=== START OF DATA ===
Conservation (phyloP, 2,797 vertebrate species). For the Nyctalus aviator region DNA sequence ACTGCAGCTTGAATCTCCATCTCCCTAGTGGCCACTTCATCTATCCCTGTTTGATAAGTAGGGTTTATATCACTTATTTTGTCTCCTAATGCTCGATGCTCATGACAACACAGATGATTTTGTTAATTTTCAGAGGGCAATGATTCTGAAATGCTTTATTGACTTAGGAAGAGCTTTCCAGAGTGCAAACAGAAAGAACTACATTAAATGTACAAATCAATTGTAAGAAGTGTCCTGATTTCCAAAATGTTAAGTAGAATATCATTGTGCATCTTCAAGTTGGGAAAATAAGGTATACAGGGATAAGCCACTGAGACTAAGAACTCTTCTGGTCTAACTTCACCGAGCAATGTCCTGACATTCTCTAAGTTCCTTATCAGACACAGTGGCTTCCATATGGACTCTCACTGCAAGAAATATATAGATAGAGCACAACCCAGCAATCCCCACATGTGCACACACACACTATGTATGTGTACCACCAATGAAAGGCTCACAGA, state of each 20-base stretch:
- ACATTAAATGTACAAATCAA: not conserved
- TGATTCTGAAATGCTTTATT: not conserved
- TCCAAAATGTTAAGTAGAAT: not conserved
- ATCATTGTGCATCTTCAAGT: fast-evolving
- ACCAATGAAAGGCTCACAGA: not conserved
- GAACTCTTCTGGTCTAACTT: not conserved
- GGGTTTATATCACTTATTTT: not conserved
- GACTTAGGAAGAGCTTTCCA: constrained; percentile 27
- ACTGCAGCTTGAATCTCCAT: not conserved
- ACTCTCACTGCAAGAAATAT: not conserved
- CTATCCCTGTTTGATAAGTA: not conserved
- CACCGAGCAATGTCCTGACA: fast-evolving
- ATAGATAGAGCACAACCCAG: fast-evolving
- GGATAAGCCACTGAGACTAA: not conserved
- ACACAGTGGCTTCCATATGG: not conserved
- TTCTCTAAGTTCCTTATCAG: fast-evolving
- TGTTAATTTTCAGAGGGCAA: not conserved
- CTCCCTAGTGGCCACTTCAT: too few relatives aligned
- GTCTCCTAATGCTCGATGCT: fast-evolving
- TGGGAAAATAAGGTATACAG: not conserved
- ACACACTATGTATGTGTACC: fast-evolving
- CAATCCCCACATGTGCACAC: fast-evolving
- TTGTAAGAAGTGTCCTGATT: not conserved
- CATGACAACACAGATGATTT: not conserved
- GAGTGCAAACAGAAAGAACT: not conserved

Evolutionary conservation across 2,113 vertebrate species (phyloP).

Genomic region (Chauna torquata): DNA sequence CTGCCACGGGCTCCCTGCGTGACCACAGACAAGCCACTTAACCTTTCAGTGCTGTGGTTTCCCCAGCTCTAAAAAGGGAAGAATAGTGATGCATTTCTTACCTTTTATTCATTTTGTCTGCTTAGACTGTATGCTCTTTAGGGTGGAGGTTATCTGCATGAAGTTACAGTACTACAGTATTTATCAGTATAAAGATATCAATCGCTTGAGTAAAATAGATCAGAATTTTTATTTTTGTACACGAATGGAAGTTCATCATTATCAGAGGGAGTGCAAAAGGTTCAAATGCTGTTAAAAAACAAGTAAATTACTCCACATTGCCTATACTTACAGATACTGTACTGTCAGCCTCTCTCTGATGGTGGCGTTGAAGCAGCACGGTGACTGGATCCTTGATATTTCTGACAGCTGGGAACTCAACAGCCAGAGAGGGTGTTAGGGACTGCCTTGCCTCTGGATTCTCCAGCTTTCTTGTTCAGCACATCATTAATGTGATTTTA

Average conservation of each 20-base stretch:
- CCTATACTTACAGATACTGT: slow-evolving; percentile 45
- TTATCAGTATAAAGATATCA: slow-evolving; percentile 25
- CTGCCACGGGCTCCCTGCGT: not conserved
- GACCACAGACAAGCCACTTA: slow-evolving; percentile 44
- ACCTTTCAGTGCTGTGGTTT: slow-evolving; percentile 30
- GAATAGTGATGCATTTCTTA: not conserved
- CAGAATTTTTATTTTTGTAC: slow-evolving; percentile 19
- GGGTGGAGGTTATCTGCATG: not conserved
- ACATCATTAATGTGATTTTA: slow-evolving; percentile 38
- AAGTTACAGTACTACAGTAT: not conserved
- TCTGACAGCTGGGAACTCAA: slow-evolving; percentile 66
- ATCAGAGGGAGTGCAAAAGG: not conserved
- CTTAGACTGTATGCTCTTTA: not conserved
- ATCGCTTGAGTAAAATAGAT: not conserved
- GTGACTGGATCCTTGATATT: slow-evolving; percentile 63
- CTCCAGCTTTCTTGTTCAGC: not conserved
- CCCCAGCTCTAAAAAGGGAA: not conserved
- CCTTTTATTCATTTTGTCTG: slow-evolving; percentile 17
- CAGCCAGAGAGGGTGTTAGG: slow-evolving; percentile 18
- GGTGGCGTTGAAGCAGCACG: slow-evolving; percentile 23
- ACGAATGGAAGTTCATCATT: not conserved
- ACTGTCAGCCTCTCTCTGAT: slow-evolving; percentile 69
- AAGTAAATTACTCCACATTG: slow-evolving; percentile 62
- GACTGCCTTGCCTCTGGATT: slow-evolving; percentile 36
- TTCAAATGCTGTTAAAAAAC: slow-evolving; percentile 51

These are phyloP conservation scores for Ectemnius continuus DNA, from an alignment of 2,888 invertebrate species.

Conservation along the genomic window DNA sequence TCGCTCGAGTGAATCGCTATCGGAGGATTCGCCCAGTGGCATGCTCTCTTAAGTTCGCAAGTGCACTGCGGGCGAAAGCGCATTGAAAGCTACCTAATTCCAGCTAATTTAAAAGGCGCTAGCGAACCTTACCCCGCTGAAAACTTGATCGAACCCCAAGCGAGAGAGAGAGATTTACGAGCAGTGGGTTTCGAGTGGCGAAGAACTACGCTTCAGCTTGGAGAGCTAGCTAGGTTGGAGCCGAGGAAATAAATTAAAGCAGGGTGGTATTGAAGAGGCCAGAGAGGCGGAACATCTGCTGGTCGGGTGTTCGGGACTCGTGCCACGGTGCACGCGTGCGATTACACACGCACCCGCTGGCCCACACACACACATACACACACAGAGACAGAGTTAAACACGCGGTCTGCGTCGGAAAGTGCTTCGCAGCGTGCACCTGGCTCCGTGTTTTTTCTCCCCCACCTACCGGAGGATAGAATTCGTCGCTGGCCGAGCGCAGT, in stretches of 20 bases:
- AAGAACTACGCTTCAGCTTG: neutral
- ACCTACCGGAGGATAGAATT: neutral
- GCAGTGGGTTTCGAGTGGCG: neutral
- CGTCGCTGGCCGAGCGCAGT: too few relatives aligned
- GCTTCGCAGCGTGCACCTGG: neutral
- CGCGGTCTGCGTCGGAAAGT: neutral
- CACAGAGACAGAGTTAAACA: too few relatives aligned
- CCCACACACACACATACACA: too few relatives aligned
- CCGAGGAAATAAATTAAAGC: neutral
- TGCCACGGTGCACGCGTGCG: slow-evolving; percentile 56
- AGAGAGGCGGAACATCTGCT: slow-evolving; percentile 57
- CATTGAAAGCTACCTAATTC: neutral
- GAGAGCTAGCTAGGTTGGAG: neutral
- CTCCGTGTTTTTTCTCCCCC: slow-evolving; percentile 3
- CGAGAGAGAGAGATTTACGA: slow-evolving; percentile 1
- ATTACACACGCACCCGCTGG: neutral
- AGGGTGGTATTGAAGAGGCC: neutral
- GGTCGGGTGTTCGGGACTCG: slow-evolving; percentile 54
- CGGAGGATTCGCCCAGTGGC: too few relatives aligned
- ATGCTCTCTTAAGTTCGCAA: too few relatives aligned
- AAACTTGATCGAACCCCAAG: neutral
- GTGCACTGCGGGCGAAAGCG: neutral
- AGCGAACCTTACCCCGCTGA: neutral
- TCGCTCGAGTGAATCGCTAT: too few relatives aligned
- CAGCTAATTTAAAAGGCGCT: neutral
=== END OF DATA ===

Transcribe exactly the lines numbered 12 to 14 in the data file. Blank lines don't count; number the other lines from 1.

- CTATCCCTGTTTGATAAGTA: not conserved
- CACCGAGCAATGTCCTGACA: fast-evolving
- ATAGATAGAGCACAACCCAG: fast-evolving